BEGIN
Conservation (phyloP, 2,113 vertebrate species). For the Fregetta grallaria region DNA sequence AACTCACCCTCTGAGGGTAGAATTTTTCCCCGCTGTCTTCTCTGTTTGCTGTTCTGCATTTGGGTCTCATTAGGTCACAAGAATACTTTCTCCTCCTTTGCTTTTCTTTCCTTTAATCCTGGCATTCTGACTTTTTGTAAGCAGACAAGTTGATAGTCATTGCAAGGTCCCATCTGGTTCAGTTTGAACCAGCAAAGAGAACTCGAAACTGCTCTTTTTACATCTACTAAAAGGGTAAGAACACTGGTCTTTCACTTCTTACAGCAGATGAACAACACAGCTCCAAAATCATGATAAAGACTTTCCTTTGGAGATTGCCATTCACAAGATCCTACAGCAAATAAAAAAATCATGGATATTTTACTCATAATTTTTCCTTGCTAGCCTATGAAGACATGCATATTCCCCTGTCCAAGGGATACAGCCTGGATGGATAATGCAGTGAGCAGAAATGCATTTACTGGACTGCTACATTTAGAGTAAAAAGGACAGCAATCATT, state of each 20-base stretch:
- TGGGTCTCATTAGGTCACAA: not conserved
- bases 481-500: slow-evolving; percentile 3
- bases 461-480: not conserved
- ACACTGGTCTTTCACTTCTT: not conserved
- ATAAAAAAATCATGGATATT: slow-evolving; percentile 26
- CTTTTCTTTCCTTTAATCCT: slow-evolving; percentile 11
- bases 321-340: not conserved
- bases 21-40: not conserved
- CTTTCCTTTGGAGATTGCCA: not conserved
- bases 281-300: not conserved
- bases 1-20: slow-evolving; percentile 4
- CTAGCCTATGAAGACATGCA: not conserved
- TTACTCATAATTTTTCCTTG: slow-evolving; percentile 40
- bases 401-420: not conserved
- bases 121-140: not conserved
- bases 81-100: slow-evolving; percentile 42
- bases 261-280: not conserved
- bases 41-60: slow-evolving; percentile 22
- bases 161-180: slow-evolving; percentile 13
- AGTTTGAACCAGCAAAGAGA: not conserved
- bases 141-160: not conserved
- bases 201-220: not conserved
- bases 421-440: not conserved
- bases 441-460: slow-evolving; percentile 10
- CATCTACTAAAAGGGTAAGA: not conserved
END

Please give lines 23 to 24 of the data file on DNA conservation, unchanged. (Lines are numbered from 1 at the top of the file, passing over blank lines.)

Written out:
- bases 201-220: not conserved
- bases 421-440: not conserved